Khanh Tuan Le, RFIC system architect, ChipCon
Nov 08, 2005 (1:46 PM)
Wireless Net DesignLine
In a near future, our homes and workplaces will have wireless networks that control and monitor daily tasks autonomously or on command enhancing our comfort and safety. Several of these networks will be based on the ZigBee wireless technology and the underlying IEEE 802.15.4 standard.
IEEE 802.15.4 and ZigBee basics
The IEEE 802.15.4 standard and ZigBee wireless network technology are ideal for the implementation of a wide range of low cost, low power and reliable control and monitoring applications within the private home and industrial environment. The working model of the IEEE 802.15.4 and ZigBee is illustrated in Figure 1.
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1. IEEE 802.15.4 and ZigBee working model.
The IEEE 802.15.4 standard specifies the physical (PHY) and media access control (MAC) layers at the 868MHz (Europe), 915MHz (US) and 2.4GHz (worldwide) ISM bands, enabling regional or global deployment.
The air interface is Direct Sequence Spread Spectrum (DSSS) using BPSK for the 868/915MHz PHY, and O-QPSK for the 2.4GHz PHY. The IEEE 802.15.4 PHY includes receiver energy detection (ED), link quality indication (LQI) and clear channel assessment (CCA).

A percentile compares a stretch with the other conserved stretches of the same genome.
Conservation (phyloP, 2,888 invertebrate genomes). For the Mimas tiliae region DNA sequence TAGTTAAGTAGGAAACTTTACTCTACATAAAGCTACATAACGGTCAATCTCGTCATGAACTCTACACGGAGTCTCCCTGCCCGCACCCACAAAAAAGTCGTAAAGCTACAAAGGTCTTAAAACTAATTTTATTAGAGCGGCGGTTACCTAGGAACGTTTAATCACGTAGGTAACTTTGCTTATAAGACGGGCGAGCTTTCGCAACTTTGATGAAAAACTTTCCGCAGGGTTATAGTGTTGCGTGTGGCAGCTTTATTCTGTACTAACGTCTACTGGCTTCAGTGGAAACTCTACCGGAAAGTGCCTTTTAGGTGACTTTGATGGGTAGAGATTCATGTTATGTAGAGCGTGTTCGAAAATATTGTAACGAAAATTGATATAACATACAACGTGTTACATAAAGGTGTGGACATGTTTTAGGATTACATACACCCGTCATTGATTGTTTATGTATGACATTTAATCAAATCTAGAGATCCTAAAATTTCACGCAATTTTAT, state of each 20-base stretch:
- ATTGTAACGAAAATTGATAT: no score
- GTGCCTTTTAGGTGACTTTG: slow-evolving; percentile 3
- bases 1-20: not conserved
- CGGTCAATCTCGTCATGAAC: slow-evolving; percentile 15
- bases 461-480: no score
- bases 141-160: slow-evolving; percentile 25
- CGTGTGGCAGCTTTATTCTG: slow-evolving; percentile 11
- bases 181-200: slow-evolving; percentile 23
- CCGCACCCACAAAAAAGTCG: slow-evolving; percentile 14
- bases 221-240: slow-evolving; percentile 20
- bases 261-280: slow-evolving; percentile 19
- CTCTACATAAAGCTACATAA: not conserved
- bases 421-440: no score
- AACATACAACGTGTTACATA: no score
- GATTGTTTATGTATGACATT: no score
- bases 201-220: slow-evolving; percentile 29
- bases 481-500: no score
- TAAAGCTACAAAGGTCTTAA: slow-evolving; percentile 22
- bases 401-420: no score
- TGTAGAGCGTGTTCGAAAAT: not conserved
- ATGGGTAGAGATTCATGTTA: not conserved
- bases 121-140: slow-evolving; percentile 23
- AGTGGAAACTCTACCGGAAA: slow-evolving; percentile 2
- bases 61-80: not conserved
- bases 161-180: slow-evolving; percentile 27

The IEEE 802.15.4 MAC sublayer controls the access to the radio channel using the CSMA-CA (Carrier Sense Multiple Access with Collision Avoidance) method, and handles network (dis)association and MAC layer security (AES-128 encryption based).
It is also responsible for flow control via acknowledgement and retransmission of data packets, frame validation, and network synchronization as well as support to upper layers for robust link operation.
The ZigBee wireless technology specifies the network, security, and application layers upon the IEEE 802.15.4 PHY and MAC layers. The ZigBee Alliance also provides interoperability and conformance testing specifications.
The ZigBee network layer is responsible for device discovery and network configuration, and supports three networking topologies, i.e. star, mesh (peer-to-peer) and cluster-tree. ZigBee-enabled networks will employ a combination of device types as shown in Figure 2.
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2. Device types in ZigBee networks.
Figure 3 shows the ZigBee network topologies employing these different device types.
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3. ZigBee network topologies.
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